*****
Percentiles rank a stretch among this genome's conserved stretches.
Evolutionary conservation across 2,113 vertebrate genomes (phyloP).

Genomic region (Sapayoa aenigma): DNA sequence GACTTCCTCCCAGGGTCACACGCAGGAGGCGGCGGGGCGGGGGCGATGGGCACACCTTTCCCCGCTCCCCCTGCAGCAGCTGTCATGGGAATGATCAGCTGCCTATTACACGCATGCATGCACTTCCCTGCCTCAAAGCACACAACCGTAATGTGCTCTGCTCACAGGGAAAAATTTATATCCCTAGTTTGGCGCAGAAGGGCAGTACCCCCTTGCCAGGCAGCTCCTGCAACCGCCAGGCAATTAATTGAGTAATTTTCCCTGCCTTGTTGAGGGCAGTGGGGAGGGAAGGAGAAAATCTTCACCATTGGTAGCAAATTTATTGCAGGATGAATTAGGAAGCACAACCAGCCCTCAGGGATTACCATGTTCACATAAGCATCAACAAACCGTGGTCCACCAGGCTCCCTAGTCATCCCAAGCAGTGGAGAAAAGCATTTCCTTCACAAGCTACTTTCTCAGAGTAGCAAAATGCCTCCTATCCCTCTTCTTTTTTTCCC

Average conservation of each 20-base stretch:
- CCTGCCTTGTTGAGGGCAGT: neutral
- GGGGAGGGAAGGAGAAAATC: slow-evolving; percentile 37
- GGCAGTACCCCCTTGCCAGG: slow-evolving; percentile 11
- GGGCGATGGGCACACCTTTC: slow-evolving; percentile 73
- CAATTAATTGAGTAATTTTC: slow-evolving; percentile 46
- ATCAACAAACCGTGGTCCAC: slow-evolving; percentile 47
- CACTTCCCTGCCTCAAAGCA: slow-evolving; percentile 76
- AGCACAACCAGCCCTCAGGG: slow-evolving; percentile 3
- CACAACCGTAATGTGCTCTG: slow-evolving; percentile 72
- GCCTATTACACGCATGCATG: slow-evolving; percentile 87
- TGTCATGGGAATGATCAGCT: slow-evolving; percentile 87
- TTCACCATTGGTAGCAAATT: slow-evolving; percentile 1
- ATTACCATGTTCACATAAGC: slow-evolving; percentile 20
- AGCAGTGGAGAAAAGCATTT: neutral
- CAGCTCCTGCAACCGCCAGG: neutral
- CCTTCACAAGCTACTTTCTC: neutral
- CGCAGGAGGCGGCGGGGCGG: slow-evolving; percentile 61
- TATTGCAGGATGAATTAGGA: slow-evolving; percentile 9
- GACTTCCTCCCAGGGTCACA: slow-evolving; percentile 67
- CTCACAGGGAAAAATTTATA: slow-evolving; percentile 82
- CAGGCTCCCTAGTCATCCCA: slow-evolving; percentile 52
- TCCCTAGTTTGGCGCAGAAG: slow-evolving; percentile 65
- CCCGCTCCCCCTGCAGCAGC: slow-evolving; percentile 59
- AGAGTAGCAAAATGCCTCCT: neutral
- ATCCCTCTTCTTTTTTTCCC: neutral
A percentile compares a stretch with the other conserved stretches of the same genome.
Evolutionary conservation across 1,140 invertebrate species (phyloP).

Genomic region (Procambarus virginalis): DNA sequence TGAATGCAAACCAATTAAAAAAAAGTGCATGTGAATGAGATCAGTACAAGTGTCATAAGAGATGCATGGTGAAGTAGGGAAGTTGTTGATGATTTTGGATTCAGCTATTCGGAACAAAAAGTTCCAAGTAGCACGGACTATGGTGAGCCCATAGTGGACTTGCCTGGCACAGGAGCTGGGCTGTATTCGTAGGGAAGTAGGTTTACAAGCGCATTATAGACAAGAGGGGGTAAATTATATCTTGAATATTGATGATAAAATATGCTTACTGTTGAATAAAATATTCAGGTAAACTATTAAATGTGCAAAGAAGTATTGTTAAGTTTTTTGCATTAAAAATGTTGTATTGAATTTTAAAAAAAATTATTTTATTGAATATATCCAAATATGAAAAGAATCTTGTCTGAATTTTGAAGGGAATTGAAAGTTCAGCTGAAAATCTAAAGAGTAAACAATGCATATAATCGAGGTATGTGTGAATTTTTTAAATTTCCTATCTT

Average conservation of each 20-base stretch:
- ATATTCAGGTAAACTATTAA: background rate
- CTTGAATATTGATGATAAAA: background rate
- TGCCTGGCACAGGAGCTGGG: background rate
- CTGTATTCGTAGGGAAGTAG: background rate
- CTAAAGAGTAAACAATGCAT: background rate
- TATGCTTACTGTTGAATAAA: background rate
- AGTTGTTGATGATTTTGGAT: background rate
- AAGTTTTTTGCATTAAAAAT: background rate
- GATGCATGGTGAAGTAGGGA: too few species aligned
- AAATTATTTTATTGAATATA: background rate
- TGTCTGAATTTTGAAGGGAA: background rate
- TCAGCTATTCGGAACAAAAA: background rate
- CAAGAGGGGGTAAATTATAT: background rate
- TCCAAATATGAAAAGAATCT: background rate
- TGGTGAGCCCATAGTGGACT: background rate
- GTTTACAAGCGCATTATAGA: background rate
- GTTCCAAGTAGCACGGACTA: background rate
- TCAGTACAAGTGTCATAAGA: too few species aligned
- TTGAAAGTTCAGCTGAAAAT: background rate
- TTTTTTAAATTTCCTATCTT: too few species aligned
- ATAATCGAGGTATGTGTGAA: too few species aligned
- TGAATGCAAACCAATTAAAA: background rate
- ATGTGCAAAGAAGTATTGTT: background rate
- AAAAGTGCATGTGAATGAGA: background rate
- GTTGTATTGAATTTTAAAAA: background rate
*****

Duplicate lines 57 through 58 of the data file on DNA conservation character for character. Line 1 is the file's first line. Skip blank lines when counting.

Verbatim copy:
- AAAAGTGCATGTGAATGAGA: background rate
- GTTGTATTGAATTTTAAAAA: background rate